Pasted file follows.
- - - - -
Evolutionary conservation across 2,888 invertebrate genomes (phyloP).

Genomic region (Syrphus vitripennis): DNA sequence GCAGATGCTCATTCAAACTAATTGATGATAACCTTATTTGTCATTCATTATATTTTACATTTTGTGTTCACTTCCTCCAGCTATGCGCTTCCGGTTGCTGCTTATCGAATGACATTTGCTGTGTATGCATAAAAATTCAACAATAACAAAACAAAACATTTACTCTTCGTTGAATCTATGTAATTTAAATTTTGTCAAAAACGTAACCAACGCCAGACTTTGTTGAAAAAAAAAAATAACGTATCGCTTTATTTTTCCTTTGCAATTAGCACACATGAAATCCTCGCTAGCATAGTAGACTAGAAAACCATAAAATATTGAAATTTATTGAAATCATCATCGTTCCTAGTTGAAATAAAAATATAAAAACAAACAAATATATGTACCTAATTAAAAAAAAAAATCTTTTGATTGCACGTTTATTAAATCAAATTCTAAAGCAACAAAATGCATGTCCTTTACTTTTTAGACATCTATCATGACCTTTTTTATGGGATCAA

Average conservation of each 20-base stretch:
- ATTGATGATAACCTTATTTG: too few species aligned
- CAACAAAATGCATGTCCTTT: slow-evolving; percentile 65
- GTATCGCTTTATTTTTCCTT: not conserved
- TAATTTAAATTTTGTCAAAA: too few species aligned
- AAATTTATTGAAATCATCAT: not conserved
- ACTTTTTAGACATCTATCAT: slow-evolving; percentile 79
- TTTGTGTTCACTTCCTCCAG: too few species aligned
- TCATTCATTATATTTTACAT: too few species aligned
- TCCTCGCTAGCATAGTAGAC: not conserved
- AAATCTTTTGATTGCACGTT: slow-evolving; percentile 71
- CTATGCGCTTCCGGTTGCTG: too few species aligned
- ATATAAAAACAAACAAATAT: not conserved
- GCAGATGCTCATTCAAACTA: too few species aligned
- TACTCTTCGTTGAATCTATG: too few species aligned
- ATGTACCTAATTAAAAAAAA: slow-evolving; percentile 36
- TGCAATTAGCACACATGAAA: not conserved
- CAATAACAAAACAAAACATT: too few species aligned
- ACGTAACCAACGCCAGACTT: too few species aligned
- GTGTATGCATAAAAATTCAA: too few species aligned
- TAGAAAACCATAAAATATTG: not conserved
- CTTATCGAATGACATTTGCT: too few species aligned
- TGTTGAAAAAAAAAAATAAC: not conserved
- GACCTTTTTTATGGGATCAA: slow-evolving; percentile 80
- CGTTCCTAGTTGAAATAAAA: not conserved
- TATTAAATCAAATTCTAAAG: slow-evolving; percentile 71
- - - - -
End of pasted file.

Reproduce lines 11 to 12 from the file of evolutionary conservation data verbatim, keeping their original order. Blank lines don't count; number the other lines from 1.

- TCATTCATTATATTTTACAT: too few species aligned
- TCCTCGCTAGCATAGTAGAC: not conserved